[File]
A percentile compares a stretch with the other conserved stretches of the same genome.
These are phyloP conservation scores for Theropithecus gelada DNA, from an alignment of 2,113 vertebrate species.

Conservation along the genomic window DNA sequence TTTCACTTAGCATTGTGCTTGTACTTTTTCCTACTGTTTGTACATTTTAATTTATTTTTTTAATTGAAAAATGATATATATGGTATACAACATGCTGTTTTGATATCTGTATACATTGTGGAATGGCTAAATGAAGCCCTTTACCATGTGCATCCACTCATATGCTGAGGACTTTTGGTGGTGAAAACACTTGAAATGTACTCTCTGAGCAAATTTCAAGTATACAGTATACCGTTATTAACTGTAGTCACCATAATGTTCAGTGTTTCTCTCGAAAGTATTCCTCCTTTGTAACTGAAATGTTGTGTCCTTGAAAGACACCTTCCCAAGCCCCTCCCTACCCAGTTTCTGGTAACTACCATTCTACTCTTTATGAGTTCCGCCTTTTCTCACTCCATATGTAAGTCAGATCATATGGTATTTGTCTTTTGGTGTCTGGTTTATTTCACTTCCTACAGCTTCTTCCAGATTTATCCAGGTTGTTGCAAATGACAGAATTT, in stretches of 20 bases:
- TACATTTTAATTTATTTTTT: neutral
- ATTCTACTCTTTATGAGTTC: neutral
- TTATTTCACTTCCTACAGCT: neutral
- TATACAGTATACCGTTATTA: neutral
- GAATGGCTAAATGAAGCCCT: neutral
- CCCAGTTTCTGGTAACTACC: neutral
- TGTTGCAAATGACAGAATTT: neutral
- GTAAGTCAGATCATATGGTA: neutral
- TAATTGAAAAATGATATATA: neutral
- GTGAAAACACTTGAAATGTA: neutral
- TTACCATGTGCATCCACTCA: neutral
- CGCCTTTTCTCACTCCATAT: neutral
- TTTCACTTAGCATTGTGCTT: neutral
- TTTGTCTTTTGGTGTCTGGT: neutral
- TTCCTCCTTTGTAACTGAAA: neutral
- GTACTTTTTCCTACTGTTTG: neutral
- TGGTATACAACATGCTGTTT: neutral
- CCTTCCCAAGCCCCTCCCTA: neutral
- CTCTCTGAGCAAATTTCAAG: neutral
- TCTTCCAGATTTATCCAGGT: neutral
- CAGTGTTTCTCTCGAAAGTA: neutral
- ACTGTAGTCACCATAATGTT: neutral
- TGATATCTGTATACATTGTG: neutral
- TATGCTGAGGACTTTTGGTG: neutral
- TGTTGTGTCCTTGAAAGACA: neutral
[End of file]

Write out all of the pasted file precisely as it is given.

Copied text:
A percentile compares a stretch with the other conserved stretches of the same genome.
These are phyloP conservation scores for Theropithecus gelada DNA, from an alignment of 2,113 vertebrate species.

Conservation along the genomic window DNA sequence TTTCACTTAGCATTGTGCTTGTACTTTTTCCTACTGTTTGTACATTTTAATTTATTTTTTTAATTGAAAAATGATATATATGGTATACAACATGCTGTTTTGATATCTGTATACATTGTGGAATGGCTAAATGAAGCCCTTTACCATGTGCATCCACTCATATGCTGAGGACTTTTGGTGGTGAAAACACTTGAAATGTACTCTCTGAGCAAATTTCAAGTATACAGTATACCGTTATTAACTGTAGTCACCATAATGTTCAGTGTTTCTCTCGAAAGTATTCCTCCTTTGTAACTGAAATGTTGTGTCCTTGAAAGACACCTTCCCAAGCCCCTCCCTACCCAGTTTCTGGTAACTACCATTCTACTCTTTATGAGTTCCGCCTTTTCTCACTCCATATGTAAGTCAGATCATATGGTATTTGTCTTTTGGTGTCTGGTTTATTTCACTTCCTACAGCTTCTTCCAGATTTATCCAGGTTGTTGCAAATGACAGAATTT, in stretches of 20 bases:
- TACATTTTAATTTATTTTTT: neutral
- ATTCTACTCTTTATGAGTTC: neutral
- TTATTTCACTTCCTACAGCT: neutral
- TATACAGTATACCGTTATTA: neutral
- GAATGGCTAAATGAAGCCCT: neutral
- CCCAGTTTCTGGTAACTACC: neutral
- TGTTGCAAATGACAGAATTT: neutral
- GTAAGTCAGATCATATGGTA: neutral
- TAATTGAAAAATGATATATA: neutral
- GTGAAAACACTTGAAATGTA: neutral
- TTACCATGTGCATCCACTCA: neutral
- CGCCTTTTCTCACTCCATAT: neutral
- TTTCACTTAGCATTGTGCTT: neutral
- TTTGTCTTTTGGTGTCTGGT: neutral
- TTCCTCCTTTGTAACTGAAA: neutral
- GTACTTTTTCCTACTGTTTG: neutral
- TGGTATACAACATGCTGTTT: neutral
- CCTTCCCAAGCCCCTCCCTA: neutral
- CTCTCTGAGCAAATTTCAAG: neutral
- TCTTCCAGATTTATCCAGGT: neutral
- CAGTGTTTCTCTCGAAAGTA: neutral
- ACTGTAGTCACCATAATGTT: neutral
- TGATATCTGTATACATTGTG: neutral
- TATGCTGAGGACTTTTGGTG: neutral
- TGTTGTGTCCTTGAAAGACA: neutral